It would be nice to have an adult in the White House. Until then, it might help to stop letting ourselves get so triggered by the “Troll in Chief.” His comments were ham-fisted, divisive, crude, and un-worthy of the office.
This is nothing new for him. And yet, while Trump is a lot of things, he knows when an opportunity to serve his goals presents itself.
Trump saw an easy chance to score a walk-in touchdown with his base, and spike it in Roger Goodell’s face. So, of course, he did. Now he’ll get back to a long list of his own problems – North Korea, the wall, DACA, tax reform, Russia-gate, heel-dragging congressional Republicans, and on and on.. – and leave Roger holding the bag of shit.
Trump will wander along to a new rhetorical punching bag in a week, and cable news will gobble up this new Trumpian outrage. Meanwhile, what’s the NFL’s next move? The same owners who have amazingly not conspired at all to keep Kaep un-employed (eye roll) were almost universally compelled to write love-letters to their protesting players. This will not sit well with many of their season ticket holders, who might have already been looking for an exit cue.
This Kaepernick Bomb has been a slow fuse burning… one that I’m sure the $43 Million Man had hoped would quietly go away. Now, the anthem ceremony has been certified as THE PLACE to protest – and nobody dare say you can’t!
It’s too late for Goodell to try to impose an NBA-style written edict on anthem etiquette. The NBA’s was agreed to in their CBA with the players, and David Stern was quick to bring down the hammer on Mahmoud Abdul-Rauf many years ago. Besides, if he tried, Goodell would be siding with Trump. So that’s a no-go.
Goodell could continue doing nothing – his “go-to” move – and hope that eventually these protests will simmer down again, and anthem normalcy returns. Good luck with that. The NFL’s commentary class just LOVES these mini-protests. I saw many tweets from sportswriters who gushed about how “nuts” and “amazing” Sunday was going to be! The commentary class will talk about, photograph, and discuss these courageous acts of civil disobedience until the end of time. Today it’s police brutality. Tomorrow, discriminatory lending. After that, gun laws. And on, and on.
The end game, I’m afraid, will be for the anthem to be moved to when players are in the lockeroom anyway. This is apparently how it was up until 2009, when the Department of Defense decided to throw some money at the NFL for some patriotism porn, with NFL stars serving as the unpaid spokesmen.
The exact “did they, or didn’t they” pre-2009 is somewhat murky. This piece claims it all started in 2009. But at the end, you’ll see, the story notes that well…. some teams and players actually did stand. So who knows?
Either way, I can say emphatically I like the anthem before games, because I love this country. It gives me 2 minutes to reflect upon how lucky I am to live in such a diverse, pluralistic, forward thinking, big brawny, beer-and-wings lovin’, do-your-thing and let’s make some money country. I also reflect upon the immense blood and treasure that has been spent in order to keep it that way. It’s the best nation of free men (and women) on earth. Nothing else comes close. Even with all the stuff that’s fucked up about it. (Debate amongst yourselves, please).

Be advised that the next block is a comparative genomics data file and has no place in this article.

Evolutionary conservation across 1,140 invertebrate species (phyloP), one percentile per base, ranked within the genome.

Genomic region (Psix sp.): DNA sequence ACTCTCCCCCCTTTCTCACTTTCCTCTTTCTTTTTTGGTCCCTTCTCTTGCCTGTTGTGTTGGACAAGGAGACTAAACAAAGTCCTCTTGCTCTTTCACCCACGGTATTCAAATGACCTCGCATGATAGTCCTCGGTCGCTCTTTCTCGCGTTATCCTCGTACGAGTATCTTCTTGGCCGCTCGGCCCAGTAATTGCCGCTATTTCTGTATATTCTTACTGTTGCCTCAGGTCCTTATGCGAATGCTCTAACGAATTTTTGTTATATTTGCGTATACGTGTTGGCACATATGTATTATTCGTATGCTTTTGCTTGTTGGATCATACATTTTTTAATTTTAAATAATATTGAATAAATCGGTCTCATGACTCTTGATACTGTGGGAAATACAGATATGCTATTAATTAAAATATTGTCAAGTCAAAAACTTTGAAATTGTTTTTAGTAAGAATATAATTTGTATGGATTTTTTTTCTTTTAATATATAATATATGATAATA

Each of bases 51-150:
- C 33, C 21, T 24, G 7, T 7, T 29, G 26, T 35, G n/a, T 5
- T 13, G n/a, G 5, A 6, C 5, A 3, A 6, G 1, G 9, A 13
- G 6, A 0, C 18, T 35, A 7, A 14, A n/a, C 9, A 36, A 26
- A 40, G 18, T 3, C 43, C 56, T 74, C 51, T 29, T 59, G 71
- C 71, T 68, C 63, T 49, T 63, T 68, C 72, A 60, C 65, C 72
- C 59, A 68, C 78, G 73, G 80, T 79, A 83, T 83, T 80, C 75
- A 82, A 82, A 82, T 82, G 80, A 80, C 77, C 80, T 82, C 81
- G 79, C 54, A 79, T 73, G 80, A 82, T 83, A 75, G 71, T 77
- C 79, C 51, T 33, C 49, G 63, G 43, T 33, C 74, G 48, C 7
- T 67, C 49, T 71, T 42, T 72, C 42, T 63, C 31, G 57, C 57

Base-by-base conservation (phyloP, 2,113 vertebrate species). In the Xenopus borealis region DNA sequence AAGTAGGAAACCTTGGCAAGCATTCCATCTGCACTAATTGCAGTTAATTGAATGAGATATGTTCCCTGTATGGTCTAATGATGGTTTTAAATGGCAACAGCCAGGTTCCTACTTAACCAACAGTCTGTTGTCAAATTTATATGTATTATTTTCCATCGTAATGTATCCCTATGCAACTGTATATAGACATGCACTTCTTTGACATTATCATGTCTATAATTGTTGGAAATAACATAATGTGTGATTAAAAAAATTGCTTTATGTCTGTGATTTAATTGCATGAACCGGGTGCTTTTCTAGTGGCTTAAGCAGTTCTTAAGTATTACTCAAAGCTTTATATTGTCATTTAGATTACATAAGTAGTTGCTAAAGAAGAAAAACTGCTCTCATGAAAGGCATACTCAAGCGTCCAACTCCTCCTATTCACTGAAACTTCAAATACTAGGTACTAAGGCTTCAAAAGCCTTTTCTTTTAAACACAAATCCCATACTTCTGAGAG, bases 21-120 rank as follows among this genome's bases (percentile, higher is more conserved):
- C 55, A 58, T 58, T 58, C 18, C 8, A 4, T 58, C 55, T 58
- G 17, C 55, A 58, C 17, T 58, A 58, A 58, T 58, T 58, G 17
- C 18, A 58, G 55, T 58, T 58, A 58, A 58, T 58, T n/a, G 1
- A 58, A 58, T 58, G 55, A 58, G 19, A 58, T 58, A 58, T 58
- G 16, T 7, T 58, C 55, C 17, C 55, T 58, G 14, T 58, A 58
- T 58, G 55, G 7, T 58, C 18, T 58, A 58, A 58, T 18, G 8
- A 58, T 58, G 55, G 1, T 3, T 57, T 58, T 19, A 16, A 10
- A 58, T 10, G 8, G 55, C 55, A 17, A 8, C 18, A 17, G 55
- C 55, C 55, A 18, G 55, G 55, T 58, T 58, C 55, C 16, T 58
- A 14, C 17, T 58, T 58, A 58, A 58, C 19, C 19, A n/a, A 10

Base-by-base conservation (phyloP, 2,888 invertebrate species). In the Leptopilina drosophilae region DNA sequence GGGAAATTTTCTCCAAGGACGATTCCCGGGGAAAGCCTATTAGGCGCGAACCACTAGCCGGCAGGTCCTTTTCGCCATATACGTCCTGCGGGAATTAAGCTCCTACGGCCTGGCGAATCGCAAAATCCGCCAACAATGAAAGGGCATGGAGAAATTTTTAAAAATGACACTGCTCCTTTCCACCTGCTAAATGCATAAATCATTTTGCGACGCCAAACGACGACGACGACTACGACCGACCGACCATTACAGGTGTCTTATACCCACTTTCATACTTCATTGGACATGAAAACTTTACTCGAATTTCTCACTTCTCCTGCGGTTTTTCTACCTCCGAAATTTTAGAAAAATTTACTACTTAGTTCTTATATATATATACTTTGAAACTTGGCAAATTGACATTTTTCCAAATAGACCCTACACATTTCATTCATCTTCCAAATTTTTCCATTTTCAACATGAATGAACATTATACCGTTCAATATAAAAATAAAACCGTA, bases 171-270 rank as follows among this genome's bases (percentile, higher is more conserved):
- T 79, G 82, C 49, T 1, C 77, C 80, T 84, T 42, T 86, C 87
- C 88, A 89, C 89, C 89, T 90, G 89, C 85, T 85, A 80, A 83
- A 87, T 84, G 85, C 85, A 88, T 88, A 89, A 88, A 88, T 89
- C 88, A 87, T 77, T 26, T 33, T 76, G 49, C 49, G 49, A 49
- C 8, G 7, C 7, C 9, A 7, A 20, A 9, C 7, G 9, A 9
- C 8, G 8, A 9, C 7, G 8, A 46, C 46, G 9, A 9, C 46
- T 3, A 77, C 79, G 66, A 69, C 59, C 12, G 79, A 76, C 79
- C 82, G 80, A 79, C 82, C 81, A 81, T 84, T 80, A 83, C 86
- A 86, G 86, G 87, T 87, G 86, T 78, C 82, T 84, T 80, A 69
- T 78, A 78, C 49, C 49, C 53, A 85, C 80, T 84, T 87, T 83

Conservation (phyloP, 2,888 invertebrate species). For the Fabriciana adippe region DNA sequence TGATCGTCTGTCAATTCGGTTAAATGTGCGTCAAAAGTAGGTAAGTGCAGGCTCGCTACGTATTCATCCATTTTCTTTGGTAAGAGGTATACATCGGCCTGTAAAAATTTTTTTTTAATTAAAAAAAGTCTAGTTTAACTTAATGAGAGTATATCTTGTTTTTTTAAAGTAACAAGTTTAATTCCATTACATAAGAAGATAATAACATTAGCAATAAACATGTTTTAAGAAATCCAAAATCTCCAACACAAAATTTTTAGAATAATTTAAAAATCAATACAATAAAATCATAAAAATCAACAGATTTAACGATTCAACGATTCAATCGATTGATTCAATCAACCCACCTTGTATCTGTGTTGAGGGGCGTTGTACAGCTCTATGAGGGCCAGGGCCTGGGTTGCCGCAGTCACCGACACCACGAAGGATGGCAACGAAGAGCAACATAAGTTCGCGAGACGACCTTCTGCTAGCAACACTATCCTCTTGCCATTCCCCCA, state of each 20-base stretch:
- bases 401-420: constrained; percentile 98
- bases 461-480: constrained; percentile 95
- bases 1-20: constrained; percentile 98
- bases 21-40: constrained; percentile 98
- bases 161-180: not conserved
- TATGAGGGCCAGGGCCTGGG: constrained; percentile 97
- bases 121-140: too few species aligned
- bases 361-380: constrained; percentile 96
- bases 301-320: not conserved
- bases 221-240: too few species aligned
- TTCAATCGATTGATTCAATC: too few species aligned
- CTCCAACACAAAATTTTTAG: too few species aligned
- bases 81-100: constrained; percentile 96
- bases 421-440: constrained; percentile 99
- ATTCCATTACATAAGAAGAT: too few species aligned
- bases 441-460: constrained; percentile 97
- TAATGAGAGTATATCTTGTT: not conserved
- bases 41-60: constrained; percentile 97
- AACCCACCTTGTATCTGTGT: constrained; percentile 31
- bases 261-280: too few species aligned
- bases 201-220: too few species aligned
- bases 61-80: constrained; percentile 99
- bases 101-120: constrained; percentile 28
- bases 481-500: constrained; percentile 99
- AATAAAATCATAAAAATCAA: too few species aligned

I have always felt Kaepernick’s protest was inappropriate. Not necessarily disrespectful, just inappropriate. Wrong place, wrong time. The NFL’s stage, was not his stage to hi-jack. Others strongly disagree. But you’ll never change my mind. Beyond that, Kaepernick’s kneeling – or anyone else’s – didn’t BOTHER me. And I never once thought about boycotting the NFL because of it. I don’t get bothered by NFL players taking stances because I don’t take them seriously.
I mean, these are guys who forget to stop running 1 yard from the endzone, and crawl around like dogs after touchdowns pretending to go pee-pee.
It was ironic that Sunday was described as a “show of unity” when teams did literally a half-dozen different things as a form of silent “protest.” Some standing, others kneeling, many locking arms. Some teams stayed inside entirely. The Steelers almost did, but then watched Army veteran Alejandro Villaneuva stand at attention from inside the tunnell.
If you want to do something powerful and unified, here’s a crazy idea: line up at attention with your hand on your heart. I know, sounds weird, but it might just work.
Ultimately, this is a branding problem for the NFL, at precisely the wrong time. They are already under pressure with the concussion issue, shockingly empty stadiums continues to be a weekly discussion point. And now the NFL is becoming known as “the protest league.”
Not a good look, and not good for business. It’s a burden no other pro sports league has to carry right now. And I blame Goodell for not seeing this coming, and getting his arms around it, a long time ago.